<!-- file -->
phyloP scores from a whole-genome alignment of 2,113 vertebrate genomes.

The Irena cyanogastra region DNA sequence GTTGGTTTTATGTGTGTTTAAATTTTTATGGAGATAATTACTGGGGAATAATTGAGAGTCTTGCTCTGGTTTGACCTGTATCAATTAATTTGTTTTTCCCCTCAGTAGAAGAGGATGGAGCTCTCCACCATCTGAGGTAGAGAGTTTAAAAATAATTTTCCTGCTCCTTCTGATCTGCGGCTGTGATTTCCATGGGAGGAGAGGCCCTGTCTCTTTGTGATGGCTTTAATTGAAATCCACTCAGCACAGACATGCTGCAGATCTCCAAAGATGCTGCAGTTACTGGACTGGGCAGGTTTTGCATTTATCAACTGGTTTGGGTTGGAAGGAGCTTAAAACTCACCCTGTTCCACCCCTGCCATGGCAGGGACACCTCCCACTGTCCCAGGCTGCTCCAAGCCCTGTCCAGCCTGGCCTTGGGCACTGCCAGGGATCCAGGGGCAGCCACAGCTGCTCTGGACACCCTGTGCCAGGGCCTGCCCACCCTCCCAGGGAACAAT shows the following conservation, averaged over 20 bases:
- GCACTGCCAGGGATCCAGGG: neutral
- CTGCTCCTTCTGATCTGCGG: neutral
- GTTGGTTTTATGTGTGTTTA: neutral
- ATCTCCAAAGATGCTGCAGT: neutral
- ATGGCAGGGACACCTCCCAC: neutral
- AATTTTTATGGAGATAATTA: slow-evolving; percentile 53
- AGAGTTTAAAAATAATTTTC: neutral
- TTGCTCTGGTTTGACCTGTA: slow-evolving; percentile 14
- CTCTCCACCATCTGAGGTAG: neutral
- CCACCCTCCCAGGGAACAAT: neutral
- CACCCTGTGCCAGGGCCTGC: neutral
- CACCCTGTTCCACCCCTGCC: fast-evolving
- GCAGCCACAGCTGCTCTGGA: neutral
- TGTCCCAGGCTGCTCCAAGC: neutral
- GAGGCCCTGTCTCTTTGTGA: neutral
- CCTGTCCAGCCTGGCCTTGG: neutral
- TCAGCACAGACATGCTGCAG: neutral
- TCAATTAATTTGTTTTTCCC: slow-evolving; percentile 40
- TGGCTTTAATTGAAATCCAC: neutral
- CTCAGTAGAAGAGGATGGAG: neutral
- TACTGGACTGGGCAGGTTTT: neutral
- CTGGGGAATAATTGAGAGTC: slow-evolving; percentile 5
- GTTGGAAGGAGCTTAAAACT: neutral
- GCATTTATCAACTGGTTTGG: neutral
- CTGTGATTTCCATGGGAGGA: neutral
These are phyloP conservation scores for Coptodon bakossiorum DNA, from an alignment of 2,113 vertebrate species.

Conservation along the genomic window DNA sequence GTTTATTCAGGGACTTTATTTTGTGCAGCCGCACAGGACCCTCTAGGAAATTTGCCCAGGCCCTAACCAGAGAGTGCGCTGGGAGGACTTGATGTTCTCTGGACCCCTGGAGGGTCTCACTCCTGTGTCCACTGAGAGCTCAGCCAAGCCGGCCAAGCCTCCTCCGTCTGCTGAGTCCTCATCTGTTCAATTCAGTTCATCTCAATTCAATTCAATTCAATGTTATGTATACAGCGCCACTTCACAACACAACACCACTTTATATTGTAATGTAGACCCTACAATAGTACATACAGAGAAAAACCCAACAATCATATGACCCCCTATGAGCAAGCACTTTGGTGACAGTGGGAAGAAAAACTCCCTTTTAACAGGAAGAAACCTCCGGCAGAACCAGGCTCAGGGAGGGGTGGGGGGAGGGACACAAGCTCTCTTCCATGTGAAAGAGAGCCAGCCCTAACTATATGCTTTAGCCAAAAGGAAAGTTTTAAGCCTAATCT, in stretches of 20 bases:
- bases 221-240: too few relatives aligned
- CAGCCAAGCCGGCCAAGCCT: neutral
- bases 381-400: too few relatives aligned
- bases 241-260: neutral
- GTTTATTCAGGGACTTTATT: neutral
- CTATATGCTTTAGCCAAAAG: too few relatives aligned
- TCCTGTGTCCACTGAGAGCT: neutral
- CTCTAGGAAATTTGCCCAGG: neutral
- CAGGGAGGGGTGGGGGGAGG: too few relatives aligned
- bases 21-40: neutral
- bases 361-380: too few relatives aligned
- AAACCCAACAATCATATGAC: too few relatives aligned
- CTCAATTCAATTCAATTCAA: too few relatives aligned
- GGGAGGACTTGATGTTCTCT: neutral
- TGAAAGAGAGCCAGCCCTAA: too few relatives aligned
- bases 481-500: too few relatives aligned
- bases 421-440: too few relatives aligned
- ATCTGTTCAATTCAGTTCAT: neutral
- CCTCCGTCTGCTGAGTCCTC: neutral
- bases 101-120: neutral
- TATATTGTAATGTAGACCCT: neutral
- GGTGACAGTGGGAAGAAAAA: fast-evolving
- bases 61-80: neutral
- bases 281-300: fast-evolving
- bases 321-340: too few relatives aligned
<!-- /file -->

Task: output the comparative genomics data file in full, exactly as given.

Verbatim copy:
phyloP scores from a whole-genome alignment of 2,113 vertebrate genomes.

The Irena cyanogastra region DNA sequence GTTGGTTTTATGTGTGTTTAAATTTTTATGGAGATAATTACTGGGGAATAATTGAGAGTCTTGCTCTGGTTTGACCTGTATCAATTAATTTGTTTTTCCCCTCAGTAGAAGAGGATGGAGCTCTCCACCATCTGAGGTAGAGAGTTTAAAAATAATTTTCCTGCTCCTTCTGATCTGCGGCTGTGATTTCCATGGGAGGAGAGGCCCTGTCTCTTTGTGATGGCTTTAATTGAAATCCACTCAGCACAGACATGCTGCAGATCTCCAAAGATGCTGCAGTTACTGGACTGGGCAGGTTTTGCATTTATCAACTGGTTTGGGTTGGAAGGAGCTTAAAACTCACCCTGTTCCACCCCTGCCATGGCAGGGACACCTCCCACTGTCCCAGGCTGCTCCAAGCCCTGTCCAGCCTGGCCTTGGGCACTGCCAGGGATCCAGGGGCAGCCACAGCTGCTCTGGACACCCTGTGCCAGGGCCTGCCCACCCTCCCAGGGAACAAT shows the following conservation, averaged over 20 bases:
- GCACTGCCAGGGATCCAGGG: neutral
- CTGCTCCTTCTGATCTGCGG: neutral
- GTTGGTTTTATGTGTGTTTA: neutral
- ATCTCCAAAGATGCTGCAGT: neutral
- ATGGCAGGGACACCTCCCAC: neutral
- AATTTTTATGGAGATAATTA: slow-evolving; percentile 53
- AGAGTTTAAAAATAATTTTC: neutral
- TTGCTCTGGTTTGACCTGTA: slow-evolving; percentile 14
- CTCTCCACCATCTGAGGTAG: neutral
- CCACCCTCCCAGGGAACAAT: neutral
- CACCCTGTGCCAGGGCCTGC: neutral
- CACCCTGTTCCACCCCTGCC: fast-evolving
- GCAGCCACAGCTGCTCTGGA: neutral
- TGTCCCAGGCTGCTCCAAGC: neutral
- GAGGCCCTGTCTCTTTGTGA: neutral
- CCTGTCCAGCCTGGCCTTGG: neutral
- TCAGCACAGACATGCTGCAG: neutral
- TCAATTAATTTGTTTTTCCC: slow-evolving; percentile 40
- TGGCTTTAATTGAAATCCAC: neutral
- CTCAGTAGAAGAGGATGGAG: neutral
- TACTGGACTGGGCAGGTTTT: neutral
- CTGGGGAATAATTGAGAGTC: slow-evolving; percentile 5
- GTTGGAAGGAGCTTAAAACT: neutral
- GCATTTATCAACTGGTTTGG: neutral
- CTGTGATTTCCATGGGAGGA: neutral
These are phyloP conservation scores for Coptodon bakossiorum DNA, from an alignment of 2,113 vertebrate species.

Conservation along the genomic window DNA sequence GTTTATTCAGGGACTTTATTTTGTGCAGCCGCACAGGACCCTCTAGGAAATTTGCCCAGGCCCTAACCAGAGAGTGCGCTGGGAGGACTTGATGTTCTCTGGACCCCTGGAGGGTCTCACTCCTGTGTCCACTGAGAGCTCAGCCAAGCCGGCCAAGCCTCCTCCGTCTGCTGAGTCCTCATCTGTTCAATTCAGTTCATCTCAATTCAATTCAATTCAATGTTATGTATACAGCGCCACTTCACAACACAACACCACTTTATATTGTAATGTAGACCCTACAATAGTACATACAGAGAAAAACCCAACAATCATATGACCCCCTATGAGCAAGCACTTTGGTGACAGTGGGAAGAAAAACTCCCTTTTAACAGGAAGAAACCTCCGGCAGAACCAGGCTCAGGGAGGGGTGGGGGGAGGGACACAAGCTCTCTTCCATGTGAAAGAGAGCCAGCCCTAACTATATGCTTTAGCCAAAAGGAAAGTTTTAAGCCTAATCT, in stretches of 20 bases:
- bases 221-240: too few relatives aligned
- CAGCCAAGCCGGCCAAGCCT: neutral
- bases 381-400: too few relatives aligned
- bases 241-260: neutral
- GTTTATTCAGGGACTTTATT: neutral
- CTATATGCTTTAGCCAAAAG: too few relatives aligned
- TCCTGTGTCCACTGAGAGCT: neutral
- CTCTAGGAAATTTGCCCAGG: neutral
- CAGGGAGGGGTGGGGGGAGG: too few relatives aligned
- bases 21-40: neutral
- bases 361-380: too few relatives aligned
- AAACCCAACAATCATATGAC: too few relatives aligned
- CTCAATTCAATTCAATTCAA: too few relatives aligned
- GGGAGGACTTGATGTTCTCT: neutral
- TGAAAGAGAGCCAGCCCTAA: too few relatives aligned
- bases 481-500: too few relatives aligned
- bases 421-440: too few relatives aligned
- ATCTGTTCAATTCAGTTCAT: neutral
- CCTCCGTCTGCTGAGTCCTC: neutral
- bases 101-120: neutral
- TATATTGTAATGTAGACCCT: neutral
- GGTGACAGTGGGAAGAAAAA: fast-evolving
- bases 61-80: neutral
- bases 281-300: fast-evolving
- bases 321-340: too few relatives aligned